It’d be nice to think that the movies receiving Oscars represent the best cinematic output of a particular era. Just because a film doesn’t feature ‘real’ actors or is made by Pixar doesn’t mean it’s not worthy of recognition as a classic flick. Some of the most poignant, prescient and powerful movies of recent years have been animated and condemning them to a ‘cartoon’ or ‘kids’ film’ ghetto is criminal.

Silence is Golden

Sticking with modern animated masterpieces, the opening segment of Up can move even the most emotionally-stunted troglodyte to floods of tears. Likewise, Wall·E is intelligent, engaging and enjoyable, but yet lacks ‘dialogue’ for most of its running time. Both Pixar films exemplify the power of silence and stand as an interesting contrast to big, brash popcorn flicks that attempt to prop themselves up on passages of bland babble and inane talky-bits. Sometimes words are not needed; moving pictures can tell the story. We only needed to see the Darth Vader mask drop onto Anakin Skywalker’s head in Revenge Of The Sith. The birth of cinema’s greatest villain was ruined the moment he blubbered and bawled out a feeble “Noooooooo!”

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Restrictions on Classic Movie Quotes in Mundane ‘Family-Friendly’ Movies

The best lines from The Silence Of The Lambs should not be paraphrased in Alvin And The Chipmunks: The Squeakquel. Paying tribute to other movies is nice but not when you’re nailing up an entire non-entity of a movie on in-jokes and references that no one in the mostly-underage audience is going to get. There is a line and when children that don’t know any better think that Tony Montana’s iconic exclamation, “Say ‘ello to my leetle friend!” actually comes from crappy stodge like Shark Tale, that line has been well-and-truly crossed.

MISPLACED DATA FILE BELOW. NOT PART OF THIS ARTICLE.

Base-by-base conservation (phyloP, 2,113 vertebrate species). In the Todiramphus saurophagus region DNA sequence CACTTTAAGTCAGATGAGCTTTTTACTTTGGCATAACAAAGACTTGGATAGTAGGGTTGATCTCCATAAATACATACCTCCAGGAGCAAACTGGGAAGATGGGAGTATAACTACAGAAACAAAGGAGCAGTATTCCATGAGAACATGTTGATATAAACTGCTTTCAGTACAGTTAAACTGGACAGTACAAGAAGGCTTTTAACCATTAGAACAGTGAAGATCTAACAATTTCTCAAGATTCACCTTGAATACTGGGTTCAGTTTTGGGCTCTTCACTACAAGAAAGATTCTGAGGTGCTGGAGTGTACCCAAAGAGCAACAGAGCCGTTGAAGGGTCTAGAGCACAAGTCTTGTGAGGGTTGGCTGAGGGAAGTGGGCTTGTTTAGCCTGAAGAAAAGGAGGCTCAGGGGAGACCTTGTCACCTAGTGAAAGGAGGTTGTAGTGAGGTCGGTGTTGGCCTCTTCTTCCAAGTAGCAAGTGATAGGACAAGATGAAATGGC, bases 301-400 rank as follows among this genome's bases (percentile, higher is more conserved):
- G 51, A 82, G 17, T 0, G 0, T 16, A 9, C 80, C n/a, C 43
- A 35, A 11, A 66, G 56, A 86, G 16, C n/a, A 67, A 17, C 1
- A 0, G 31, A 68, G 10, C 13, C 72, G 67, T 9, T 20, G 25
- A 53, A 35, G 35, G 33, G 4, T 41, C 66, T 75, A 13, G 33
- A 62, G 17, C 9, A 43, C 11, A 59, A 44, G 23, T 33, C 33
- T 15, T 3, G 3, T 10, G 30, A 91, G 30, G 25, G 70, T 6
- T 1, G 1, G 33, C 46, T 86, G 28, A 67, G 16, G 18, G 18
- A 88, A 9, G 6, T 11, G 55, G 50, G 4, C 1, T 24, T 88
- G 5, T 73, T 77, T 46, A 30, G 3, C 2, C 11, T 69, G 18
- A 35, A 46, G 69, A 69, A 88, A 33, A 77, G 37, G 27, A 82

Down With Destructive Anime Dubbing

Because you should be able to watch Howl’s Moving Castle without thinking “Hey! That’s Billy Crystal!” If Japanimation masterpieces such as those crafted by Studio Ghibli can’t be delivered in subtitled format then the least distributors can do is avoid casting distinctive Hollywood celebrities to do the dubbing. The beauty of Hayao Miyazaki’s visions in Spirited Away and My Neighbour Totoro is diminished when you’re distracted by American accents and identifiable voice-overs.

Michael Bay On a Meagre Budget

Can the director of Pearl Harbor do anything without enormous explosions, expensive effects and all the other blockbuster sheen that you’d expect of a Jerry Bruckheimer movie? I demand that Bay be forced to try and make a film with only a handheld camera and an Optimus Prime action figure (Transformers Origins, maybe). Condemned to cast homeless people and construct sets out of cardboard boxes, the man may discover the avant-garde underground artiste within and make a magnum opus.

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If anyone else is galvanised to wave the flag for any of these causes then I say let’s take ’em and run. From my soapbox, comrades, I can see an even better future where the obstacles to progress are vanquished under virtual protest. The momentum is with us as we move into a new age empowered by advanced technology and a fresh attitude. With fists raised in rebellion and righteous dissent across the blogosphere, I believe we are at the turning of the tides. We can stick it to ‘The Man’ and shape the cinema world into an even more beautiful place. Viva la webolution!

James’ previous column can be found here.